Featured Research

from universities, journals, and other organizations

Carbon Balance Of Terrestrial Ecosystems In China

May 6, 2009
Global Carbon Project
During the 1980s and 1990s, China showed a net carbon sink of 0.19–0.26 Pg carbon (PgC), which is smaller than that in the conterminous United States but comparable to that in geographic Europe. Northeast China is a net source of CO2 to the atmosphere owing to over-harvesting and degradation of forests. By contrast, southern China accounts for more than 65 per cent of the carbon sink, which can be attributed to regional climate change, large-scale plantation programs and shrub recovery.

China’s terrestrial ecosystems have absorbed 28 to 37% of its fossil fuel emissions during the 1980s and 1990s. A new study has found that terrestrial ecosystems in China are a net sink of 0.19–0.26 PgC yr-1 during the 1980s and 1990s (1 Pg C = 1015 g C). This accumulation of carbon in Chinese ecosystems is comparable to that observed in geographic Europe but smaller than that in the conterminous United States.

This carbon sink is mainly located over southern China. This region experienced regional climate change favorable to plant growth (i.e. wetter conditions) and well as large-scale reforestation and afforestation programmes since 1980s. Shrubland, an important biome in China, also appears to have accumulated carbon, as inferred by increased satellite greenness. However, this shrubland carbon sink is highly uncertain. Finally, recent trends in agricultural practice, such as a decreased export of crop residues after harvest, and an expansion of reduced and zero tillage, are also estimated to contribute carbon sequestration.

Shilong Piao from the Peking University in China brought together a team of researchers from China, France and the UK to quantify and understand the carbon balance of Chinese ecosystems from 1981 to 2000. Three independent data-streams were used.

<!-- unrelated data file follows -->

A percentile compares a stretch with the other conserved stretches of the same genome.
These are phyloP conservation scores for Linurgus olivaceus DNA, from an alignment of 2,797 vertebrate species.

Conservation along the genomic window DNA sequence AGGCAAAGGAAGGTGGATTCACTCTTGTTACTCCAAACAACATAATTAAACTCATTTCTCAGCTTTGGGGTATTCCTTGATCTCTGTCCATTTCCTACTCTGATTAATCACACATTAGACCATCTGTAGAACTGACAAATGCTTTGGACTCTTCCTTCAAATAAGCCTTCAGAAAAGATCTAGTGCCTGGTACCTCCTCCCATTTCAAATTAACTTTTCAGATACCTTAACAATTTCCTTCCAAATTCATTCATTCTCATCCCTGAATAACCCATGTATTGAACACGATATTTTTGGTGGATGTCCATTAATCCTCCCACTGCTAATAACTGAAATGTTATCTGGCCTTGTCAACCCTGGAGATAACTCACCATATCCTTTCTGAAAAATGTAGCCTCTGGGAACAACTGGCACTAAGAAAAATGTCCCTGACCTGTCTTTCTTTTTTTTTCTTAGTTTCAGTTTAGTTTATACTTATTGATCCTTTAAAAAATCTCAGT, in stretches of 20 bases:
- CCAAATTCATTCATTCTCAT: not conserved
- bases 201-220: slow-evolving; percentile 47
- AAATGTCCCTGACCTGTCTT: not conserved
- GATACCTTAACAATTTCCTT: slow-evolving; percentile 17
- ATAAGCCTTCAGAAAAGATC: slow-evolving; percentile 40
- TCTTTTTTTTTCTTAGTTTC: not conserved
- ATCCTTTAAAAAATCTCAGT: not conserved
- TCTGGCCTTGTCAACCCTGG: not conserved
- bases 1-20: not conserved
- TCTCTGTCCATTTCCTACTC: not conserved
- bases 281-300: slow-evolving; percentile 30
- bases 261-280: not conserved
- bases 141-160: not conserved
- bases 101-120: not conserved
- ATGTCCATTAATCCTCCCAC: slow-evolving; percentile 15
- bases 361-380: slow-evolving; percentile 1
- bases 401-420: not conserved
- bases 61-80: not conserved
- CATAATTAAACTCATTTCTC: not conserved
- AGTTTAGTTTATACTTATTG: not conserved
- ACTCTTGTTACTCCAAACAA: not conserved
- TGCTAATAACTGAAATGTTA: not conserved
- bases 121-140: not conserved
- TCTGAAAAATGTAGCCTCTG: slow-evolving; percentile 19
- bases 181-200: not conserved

First, a large set of ecological field sites measurements, extensive forest biomass and soil carbon surveys was combined with satellite vegetation greenness index. Second, the results from this land-based carbon accounting method were verified by atmospheric inversions that rely on measurements of CO2 concentration, models of CO2 dispersion by atmospheric winds and first-guess information about land-atmosphere fluxes. Third, five different ecosystem models integrated from wall-to-wall across the Chinese territory are used to estimate separately the potential contribution of rising CO2 concentrations and climate change to regional carbon balance.

The results of Piao and co-workers indicate that about 28 to 37% of China’s CO2 emissions from burning fossil fuels from 1981 to 2000 were offset by carbon accumulation in terrestrial ecosystems. This percentage of emission sequestered is comparable to the United States (20-40%) but larger than in Europe (12%). Despite the fact that carbon sequestration induced by afforestation and vegetation restoration will be persist in the near future, the percentage of fossil fuel CO2 emissions offset by terrestrial ecosystems has declined since 2000 and may do so in the future, because of the dramatic acceleration in emissions driven by economic growth. How the tradeoff between these two factors evolves will be of great international concern as well as a big challenge for China to take actions to manage its carbon balance in the future.

Story Source: